I’m pretty new to all of this and purchased the Numark USB turntable with Audacity software only yesterday. I’ve set it all up and tried to record my first vinyl, however, it’s only recording at 198 kbps. I would like to record at 320 kbps as this is the best quality but I don’t know how to do this.
Any help would be greatly appreciated.
I would recommend that you set your Project rate to 44100 (44.1kHz) 16-bit stereo (this is the Red Book standardfor CDs).
I assume from your posting that your are trying to export MP3s at a bitrate of 320 to get very high quality MP3s, right? As you haven’t told us which version of Audacity you are using I assume that you are using 1.2.x which will have shipped with your Numark TT. If so then you can reset your export bitrate via Edit > Preferences. If however you are using a Beta vn. 1.3.x the the bitrate can be selected at export time by clicking on the Options button in the Export dialog box.
Following on from what WC said …
If your Numark TT did indeed include Audacity 1.2.5 or 1.2.6 I would very strongly recommend that you go to the main Audacity site and download the latest 1.3.9 beta version. In my opinion you can safely ignore the dire warnings (Beta! Unstable! For advanced users only! May cause hair loss! ) and use it with confidence, as long as your computer is less than 5 years old (Windows 98, ME, 2000, XP, Vista; Mac OSX 10.4 or higher). The improvements over 1.2.x are vast.
Hi - I want to be able to record my vinyl too but I’m still in the process of figuring out what turntable/interface to pursue. So this thread is interesting - did you try making the output to WAV format as that is less compressed than MP3 and even higher quality (at least that’s what I’ve read).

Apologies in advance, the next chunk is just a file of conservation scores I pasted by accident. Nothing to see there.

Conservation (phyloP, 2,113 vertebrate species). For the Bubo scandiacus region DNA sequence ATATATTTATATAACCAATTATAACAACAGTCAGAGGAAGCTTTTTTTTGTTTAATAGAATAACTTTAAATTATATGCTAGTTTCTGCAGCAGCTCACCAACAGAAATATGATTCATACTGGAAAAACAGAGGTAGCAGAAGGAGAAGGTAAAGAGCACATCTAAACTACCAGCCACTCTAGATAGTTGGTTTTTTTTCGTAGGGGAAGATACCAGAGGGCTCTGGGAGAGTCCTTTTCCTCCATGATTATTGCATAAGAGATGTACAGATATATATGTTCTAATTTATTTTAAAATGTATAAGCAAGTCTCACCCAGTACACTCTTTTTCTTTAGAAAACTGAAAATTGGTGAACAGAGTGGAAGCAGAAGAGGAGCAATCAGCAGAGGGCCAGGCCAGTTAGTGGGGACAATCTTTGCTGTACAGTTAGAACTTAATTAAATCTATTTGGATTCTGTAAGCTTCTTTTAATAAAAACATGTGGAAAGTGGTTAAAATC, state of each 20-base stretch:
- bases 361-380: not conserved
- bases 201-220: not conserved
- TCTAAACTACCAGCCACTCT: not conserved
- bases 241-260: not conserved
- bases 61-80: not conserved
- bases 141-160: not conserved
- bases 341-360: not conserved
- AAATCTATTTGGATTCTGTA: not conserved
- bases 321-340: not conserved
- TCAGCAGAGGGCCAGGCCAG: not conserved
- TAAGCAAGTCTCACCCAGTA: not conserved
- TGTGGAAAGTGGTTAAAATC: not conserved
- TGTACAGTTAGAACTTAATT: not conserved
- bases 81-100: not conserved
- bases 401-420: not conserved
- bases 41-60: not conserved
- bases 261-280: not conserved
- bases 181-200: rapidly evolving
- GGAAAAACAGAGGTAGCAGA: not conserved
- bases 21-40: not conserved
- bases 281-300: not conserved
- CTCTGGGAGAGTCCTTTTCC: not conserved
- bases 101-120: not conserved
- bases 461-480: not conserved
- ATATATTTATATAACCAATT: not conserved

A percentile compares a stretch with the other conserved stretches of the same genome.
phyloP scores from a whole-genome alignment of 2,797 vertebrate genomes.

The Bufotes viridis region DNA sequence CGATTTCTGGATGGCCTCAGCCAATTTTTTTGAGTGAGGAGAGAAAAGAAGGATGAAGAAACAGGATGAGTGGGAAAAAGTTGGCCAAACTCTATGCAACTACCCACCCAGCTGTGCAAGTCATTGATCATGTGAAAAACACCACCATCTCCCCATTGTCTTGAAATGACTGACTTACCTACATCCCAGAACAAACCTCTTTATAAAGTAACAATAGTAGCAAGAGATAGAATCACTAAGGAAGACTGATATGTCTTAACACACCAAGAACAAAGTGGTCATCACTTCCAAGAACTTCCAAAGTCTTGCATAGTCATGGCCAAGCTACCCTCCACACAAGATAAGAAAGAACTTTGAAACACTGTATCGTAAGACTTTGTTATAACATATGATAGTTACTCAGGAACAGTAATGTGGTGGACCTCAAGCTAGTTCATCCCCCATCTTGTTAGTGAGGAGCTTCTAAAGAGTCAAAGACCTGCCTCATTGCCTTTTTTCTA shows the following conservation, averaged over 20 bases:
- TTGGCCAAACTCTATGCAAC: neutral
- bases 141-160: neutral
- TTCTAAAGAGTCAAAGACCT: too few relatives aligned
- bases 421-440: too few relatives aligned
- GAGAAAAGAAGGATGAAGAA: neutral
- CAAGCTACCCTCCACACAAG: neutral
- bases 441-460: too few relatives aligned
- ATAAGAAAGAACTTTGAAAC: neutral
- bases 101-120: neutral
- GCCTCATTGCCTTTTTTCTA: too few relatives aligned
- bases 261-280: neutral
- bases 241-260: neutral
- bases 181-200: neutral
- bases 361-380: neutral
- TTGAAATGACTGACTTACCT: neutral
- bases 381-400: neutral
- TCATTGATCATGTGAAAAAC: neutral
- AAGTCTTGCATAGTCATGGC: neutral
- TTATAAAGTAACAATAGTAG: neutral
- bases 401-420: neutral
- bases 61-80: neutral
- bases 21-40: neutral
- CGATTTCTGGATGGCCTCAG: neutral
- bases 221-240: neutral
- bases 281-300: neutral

How is that TT and interface? Are you able to get the basic working easily (aside from the bit rate issue)?
Don’t mean to hi-jack your thread but I’m going to do this as well so I was interested in your experiences.
WAV is indeed higher quality than MP3 as it is not compressed at all - it retains the entire audio signal. The downside is that WAV files are arounfd ten times or more larger tha the equivalent MP3 file (but the MP3 file has compression damage to the audio which can never be recovered).
What I do is to export my music files as WAVs. I backup the WAVs (on two separate USB disks) as backup. I use the WaVs to creat AACs in iTunes (I prefer AAC compression to MP3). If in the future iPods get REALLY big disks than I will use the WAVs for future use on a portable player.
We get a lot of problems reported about USB TTs on the forum - to be fair there probably many folks who have no trouble at all with them and so they never visit the forum. I personally started out with the ION iTTUSB - the electronics were fine, but I got too much wow&flutter (presumably due to a very lightweight platter). So I abandoned that in favour of resurrecting my old Technics TT from the attic, treated it to a home service and a new cartridge - and bought a phono pre-amp (I also use an external USB soundcard - but that is not absolutely necessary I just prefer to work with one of these rather than the onboard soundcards in my PCs).
I have ecellent results by putting the audio from the TT via the RIAA phono input through the amplifier and recording it on Reel to reel at 7.5 IPS.
Then play the R2R tape to computer via audacity 1.2.6. and avoid clipping by setting the levels at the right level.
use 16 or 32 bit at 44100 Hz.
Save in WAV for best quality audio, then copy tracks over to CD via the normal method.
My own made CD’s have a better sound quality then the purchased ones in the shop.
Ok there may ve the odd vinyl crackle in it but that adds to the charme of vinyl anyway.
Just my 0.02 worth.
You’re like my son - he insisted that I supply him with undoctored versions of the transcriptions of my 45s that I made for him for his iPod - he wanted to hear them just as he remembered them on our old juke box (now his jukebox - complete with the scratchy 45s …).
However if you do want to clean then up, I would recommend a look at Brian Davies’ ClickRepair tool. It does cost a little, but you get a 21-day free trial - and I think it is well worth the money. See this thread: https://forum.audacityteam.org/t/click-pop-removal-clickrepair-software/1933/1